Last year, two federal courts ordered the State of Georgia to implement a system to verify the citizenship of registered voters. This arose after Karen Handel, Georgia's Secretary of State, sent letters to 4,771 voter registration applicants whose records at the Georgia Department of Driver Services indicated they were not U.S. citizens.
Federal law requires the Secretary of State to make sure the information is accurate. Nonetheless, several groups filed a lawsuit over the letters, but two separate federal courts ordered the Secretary of State to continue verifying citizenship. The procedure the Secretary of State established was put together with the help of the U.S. Department of Justice.
In the November General Election, 230 voters had their ballots rejected because there was no proof they were U.S. citizens.
Here's where it gets tricky.
Though the U.S. Department of Justice helped craft the verification procedure, the procedure had to be pre-cleared by the DOJ pursuant to Section 5 of the Voting Rights Act.
As the pre-clearance review was going forward, the Presidential administrations changed. And now Barack Obama has denied pre-clearance. In other words, if the Georgia Secretary of State wishes to make sure people voting are citizens of the United States, she is going to have to sue the federal government.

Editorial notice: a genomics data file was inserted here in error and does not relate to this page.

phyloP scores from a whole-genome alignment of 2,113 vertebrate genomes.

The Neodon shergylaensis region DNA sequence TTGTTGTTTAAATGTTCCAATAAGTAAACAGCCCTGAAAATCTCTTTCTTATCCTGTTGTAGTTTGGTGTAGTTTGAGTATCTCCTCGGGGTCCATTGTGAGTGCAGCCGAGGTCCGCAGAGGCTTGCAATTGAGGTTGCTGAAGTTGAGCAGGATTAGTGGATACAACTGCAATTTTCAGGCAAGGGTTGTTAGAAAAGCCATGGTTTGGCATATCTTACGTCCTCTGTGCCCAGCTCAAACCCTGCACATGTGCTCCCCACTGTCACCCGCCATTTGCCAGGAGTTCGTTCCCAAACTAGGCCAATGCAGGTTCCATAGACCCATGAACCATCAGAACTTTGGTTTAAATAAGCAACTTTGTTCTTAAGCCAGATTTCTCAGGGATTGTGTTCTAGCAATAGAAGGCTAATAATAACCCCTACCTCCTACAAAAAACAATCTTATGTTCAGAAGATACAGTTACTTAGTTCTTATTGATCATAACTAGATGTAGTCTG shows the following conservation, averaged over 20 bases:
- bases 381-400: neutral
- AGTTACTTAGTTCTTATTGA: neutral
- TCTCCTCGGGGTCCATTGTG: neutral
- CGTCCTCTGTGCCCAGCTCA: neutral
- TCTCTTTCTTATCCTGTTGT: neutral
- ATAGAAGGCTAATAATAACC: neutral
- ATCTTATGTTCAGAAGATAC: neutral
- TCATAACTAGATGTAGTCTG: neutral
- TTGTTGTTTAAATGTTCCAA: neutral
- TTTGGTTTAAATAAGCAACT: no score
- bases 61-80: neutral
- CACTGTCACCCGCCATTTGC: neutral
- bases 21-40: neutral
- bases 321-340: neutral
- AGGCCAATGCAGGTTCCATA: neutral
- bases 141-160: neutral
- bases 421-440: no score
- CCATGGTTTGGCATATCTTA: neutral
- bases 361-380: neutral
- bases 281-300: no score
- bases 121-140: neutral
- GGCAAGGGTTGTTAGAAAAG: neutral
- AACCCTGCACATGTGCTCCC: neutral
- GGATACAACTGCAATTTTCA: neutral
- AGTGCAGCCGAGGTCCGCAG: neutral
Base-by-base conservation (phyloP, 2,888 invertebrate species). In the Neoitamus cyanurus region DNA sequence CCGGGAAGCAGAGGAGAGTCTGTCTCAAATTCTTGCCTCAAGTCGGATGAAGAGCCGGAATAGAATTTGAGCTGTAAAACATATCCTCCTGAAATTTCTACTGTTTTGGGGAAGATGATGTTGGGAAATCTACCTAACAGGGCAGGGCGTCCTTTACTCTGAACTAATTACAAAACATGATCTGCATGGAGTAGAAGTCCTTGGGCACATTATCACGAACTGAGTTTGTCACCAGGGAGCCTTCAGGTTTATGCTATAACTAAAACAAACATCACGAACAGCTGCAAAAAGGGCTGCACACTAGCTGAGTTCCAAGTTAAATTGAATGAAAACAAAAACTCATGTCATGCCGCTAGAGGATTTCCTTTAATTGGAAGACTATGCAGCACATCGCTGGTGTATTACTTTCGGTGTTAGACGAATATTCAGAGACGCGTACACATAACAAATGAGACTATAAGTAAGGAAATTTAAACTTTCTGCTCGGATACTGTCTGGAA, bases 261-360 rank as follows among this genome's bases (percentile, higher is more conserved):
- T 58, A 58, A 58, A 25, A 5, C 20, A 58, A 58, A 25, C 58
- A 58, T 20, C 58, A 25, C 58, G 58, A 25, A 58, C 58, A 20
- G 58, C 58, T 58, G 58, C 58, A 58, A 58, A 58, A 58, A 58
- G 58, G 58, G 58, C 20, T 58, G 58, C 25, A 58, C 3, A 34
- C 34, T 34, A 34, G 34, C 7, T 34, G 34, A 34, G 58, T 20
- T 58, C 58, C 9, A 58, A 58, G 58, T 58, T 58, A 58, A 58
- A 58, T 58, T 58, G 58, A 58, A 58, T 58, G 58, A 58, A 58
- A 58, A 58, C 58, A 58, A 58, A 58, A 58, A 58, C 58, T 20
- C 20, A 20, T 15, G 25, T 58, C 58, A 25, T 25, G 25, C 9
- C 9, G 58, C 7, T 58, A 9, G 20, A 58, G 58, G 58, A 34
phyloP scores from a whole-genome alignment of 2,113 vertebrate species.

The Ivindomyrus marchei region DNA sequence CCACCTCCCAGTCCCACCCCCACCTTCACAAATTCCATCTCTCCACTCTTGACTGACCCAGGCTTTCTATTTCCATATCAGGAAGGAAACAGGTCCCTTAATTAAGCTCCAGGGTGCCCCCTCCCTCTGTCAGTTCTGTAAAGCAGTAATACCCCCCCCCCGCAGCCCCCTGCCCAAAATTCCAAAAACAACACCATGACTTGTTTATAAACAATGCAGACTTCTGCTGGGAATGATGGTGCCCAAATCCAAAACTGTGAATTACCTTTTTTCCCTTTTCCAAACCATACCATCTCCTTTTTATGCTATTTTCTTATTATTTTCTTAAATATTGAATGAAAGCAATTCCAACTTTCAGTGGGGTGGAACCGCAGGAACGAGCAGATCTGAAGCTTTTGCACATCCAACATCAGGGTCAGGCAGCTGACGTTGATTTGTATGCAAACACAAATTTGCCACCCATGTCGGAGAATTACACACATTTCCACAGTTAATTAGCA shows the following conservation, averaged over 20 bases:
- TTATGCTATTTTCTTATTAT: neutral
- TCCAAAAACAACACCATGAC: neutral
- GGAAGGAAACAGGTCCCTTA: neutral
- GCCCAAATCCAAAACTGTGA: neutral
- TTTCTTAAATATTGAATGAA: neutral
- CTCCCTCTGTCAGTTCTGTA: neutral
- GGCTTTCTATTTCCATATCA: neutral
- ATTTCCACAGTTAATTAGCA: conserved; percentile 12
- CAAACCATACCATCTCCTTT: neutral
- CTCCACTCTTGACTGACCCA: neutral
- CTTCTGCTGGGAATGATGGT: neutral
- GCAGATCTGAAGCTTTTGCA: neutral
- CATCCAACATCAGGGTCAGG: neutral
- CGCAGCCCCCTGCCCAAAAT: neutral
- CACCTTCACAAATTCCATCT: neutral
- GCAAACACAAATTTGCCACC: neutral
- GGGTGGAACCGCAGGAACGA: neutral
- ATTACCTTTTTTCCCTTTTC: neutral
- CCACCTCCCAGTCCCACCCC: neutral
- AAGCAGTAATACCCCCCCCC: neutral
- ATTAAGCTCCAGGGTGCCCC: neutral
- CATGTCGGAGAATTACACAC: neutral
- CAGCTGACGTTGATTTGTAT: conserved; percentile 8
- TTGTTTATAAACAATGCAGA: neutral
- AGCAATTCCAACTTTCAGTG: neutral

Georgia's Inspector General is presently investigation 30 different cases of non-citizens casting ballots in 2008's federal elections in Georgia.
The verification process has raised flags on the attempts of 2,100 different people trying to register to vote in Georgia.
Secretary of State Karen Handel, in a statement released by her office, noted:
“DOJ has thrown open the door for activist organizations such as ACORN to register non-citizens to vote in Georgia’s elections, and the state has no ability to verify an applicant’s citizenship status or whether the individual even exists. DOJ completely disregarded Georgia’s obvious and direct interest in preventing non-citizens from voting, instead siding with the ACLU and MALDEF. Clearly, politics took priority over common sense and good public policy."
Secretary Handel will talk about this and related matters at RedState's August 1st gathering in Atlanta.